New York, NY : Cambridge University Press, 2014.
xviii, 343 pages : map ; 24 cm
Formatted Contents Note
Introduction.Constructing nature through law /Keith H. Hirokawa Nature in a constructed world : grounding the constructivist method /Keith H. Hirokawa and Rik Scarce An unnatural divide : how law obscures individual environmental harms /Katrina Fischer Kuh Defining nature as a common pool resource /Jonathan Rosenbloom Property constructs and nature's challenge to perpetuity /Jessica Owley Perceiving change and knowing nature : shifting baselines and nature's resiliency /Robin Kundis Craig Animals and law in the American city /Irus Braverman Boundaries of nature and the American city /Stephen R. Miller Constructing nature the radical way : extreme environmentalism and law /Rik Scarce Wilderness imperatives and untrammeled nature /Sandra Zellmer Native American values and laws of exclusion /Catherine Iorns Magallanes Challenging what appears 'natural' : the environmental justice movement's impact on the environmental agenda /Shannon M. Roesler The transformation of water /A. Dan Tarlock Framing watersheds /Craig Anthony (Tony) Arnold The last, last frontier /Michael Burger.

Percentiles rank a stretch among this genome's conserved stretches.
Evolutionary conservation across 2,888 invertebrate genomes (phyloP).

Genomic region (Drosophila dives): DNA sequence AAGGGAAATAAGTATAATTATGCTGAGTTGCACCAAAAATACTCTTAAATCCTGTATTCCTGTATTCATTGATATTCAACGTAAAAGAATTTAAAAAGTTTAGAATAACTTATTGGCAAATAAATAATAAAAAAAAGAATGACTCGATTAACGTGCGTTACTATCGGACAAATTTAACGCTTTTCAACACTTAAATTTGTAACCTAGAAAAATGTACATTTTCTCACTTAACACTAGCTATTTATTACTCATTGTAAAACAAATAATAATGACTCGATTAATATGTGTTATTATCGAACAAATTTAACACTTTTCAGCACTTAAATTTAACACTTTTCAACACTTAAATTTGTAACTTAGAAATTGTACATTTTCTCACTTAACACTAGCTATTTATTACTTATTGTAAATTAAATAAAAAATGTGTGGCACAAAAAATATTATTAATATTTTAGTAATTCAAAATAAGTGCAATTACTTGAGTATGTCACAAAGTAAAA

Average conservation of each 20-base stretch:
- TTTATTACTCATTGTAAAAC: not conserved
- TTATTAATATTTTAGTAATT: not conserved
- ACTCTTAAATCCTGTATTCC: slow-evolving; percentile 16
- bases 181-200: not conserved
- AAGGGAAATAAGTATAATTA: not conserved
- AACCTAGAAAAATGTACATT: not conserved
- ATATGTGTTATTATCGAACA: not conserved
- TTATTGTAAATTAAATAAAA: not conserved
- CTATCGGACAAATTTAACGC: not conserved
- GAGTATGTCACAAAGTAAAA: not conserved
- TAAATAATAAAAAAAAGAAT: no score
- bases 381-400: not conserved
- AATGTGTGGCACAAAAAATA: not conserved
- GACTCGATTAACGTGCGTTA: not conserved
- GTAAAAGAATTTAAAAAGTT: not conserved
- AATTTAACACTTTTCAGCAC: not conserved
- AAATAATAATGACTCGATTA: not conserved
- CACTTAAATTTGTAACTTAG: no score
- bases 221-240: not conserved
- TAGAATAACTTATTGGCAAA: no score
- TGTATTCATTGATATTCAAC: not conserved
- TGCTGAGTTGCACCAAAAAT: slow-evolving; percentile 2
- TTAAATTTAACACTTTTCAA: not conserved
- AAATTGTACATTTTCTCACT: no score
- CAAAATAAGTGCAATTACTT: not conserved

"Law's ideas of nature appear in different doctrinal and institutional settings, historical periods, and political dialogues. Nature underlies every behavior, contract, or form of wealth, and in this broad sense influences every instance of market transaction or governmental intervention. Recognizing that law has embedded discrete constructions of nature helps in understanding how humans value their relationship with nature. This book offers a scholarly examination of the manner in which nature is constructed through law, both in the "hard" sense of directly regulating human activities that impact nature, and in the "soft" manner in which law's ideas of nature influence and are influenced by behaviors, values, and priorities. Traditional accounts of the intersection between law and nature generally focus on environmental laws that protect wilderness. This book will build on the constructivist observation that when considered as a culturally contingent concept, "nature" is a self-perpetuating and self-reinforcing social creation"-- Provided by publisher.